Ensign: This might be the year right-wing works


Not that she's asked, but Sen. John Ensign offered some advice today as Sharron Angle embarks on her bid to unseat Sen. Harry Reid.

Taking on the Senate majority leader is the big leagues, and Ensign said Angle must brace herself and "become very disciplined in her message."

"She is going to be scrutinized a lot more closely and she will be under attack from a lot of different angles," Ensign said. "Labor unions will spend huge amounts. Senator Reid will spend huge amounts. Other special interest groups will attack her. She is going to have to work harder than she has ever worked before, and she is a hard-working woman."

Out of the box, Democrats are playing up Angle's positions in favor of abolishing federal agencies, repealing health care reform, pulling out of the United Nations and privatizing Social Security, portraying the former Reno assemblywoman as a right wing extremist.

"She is very conservative," Ensign said. "But to me people are looking for that this year. When you are running trillions and trillions of dollars in debt people are looking for fiscal responsibility and I think that has got to be one of her biggest things."

Angle ran a mom-and-pop campaign during the primary, relying on thousands of dollars in outside advertising paid by the Tea Party Express and the Club for Growth to sell her.

"I expect she will get a lot more help now (from the Republican Party)," Ensign said "She can still run as an outsider and should run as an outsider, that is what people want today.... but you do need to have a good organization."

And Reid has his own problems, Ensign said.

He said it was notable that almost a quarter of the voters in the Democratic primary voted not for the incumbent but for minor candidates or "none of the above" on the ballot.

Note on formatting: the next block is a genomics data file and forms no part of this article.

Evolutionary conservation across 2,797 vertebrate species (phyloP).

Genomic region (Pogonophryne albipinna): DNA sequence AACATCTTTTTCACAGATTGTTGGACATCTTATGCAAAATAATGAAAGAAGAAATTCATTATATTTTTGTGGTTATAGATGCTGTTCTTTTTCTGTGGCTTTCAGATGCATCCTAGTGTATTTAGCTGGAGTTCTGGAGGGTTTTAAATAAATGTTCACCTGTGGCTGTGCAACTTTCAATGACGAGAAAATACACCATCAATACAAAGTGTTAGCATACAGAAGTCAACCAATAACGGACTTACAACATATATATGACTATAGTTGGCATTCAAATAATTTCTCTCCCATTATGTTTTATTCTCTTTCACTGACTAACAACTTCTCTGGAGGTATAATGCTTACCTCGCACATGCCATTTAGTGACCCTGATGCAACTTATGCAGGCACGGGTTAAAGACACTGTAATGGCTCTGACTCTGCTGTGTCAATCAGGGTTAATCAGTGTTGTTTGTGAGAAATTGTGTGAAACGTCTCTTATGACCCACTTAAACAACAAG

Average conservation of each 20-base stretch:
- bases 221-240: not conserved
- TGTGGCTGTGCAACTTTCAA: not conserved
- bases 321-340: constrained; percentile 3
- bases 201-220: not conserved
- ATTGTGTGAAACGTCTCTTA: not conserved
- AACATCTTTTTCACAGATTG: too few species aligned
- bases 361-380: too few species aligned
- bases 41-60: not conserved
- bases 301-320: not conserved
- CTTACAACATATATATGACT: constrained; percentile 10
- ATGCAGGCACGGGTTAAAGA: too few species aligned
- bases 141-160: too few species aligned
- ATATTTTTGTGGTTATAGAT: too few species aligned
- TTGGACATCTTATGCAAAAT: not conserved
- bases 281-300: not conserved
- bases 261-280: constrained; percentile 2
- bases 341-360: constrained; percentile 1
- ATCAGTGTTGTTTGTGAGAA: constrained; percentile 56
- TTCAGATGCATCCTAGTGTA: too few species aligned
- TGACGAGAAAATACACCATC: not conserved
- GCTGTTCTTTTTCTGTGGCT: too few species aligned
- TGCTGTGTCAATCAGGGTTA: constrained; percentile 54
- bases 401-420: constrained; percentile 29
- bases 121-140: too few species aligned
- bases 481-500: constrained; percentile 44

"That shows dissatisfaction (with Reid) even within the Democrats," said Ensign, who said he pointed out that statistic at a luncheon with other Republican senators.

"Don't count Senator Reid out, he is very tough," Ensign said. "But at the same time there is such an anti-Washington fervor out there that you can tap into that, especially because Senator Reid is the majority leader so he represents Washington."

"This is the year you can upset the majority leader of the United States Senate," Ensign said. "Absolutely."

As for Ensign's role in the election, likely there will be none. He has become politically radioactive while under investigation on a range of ethics and criminal allegations stemming from the extramarital affair he acknowledged last June.

"I want to help and not hurt," Ensign said. "Whatever way the campaigns think I can be helpful to them I want to help."

There were no takers during the Republican primaries, and no sign of any takers so far in the general election.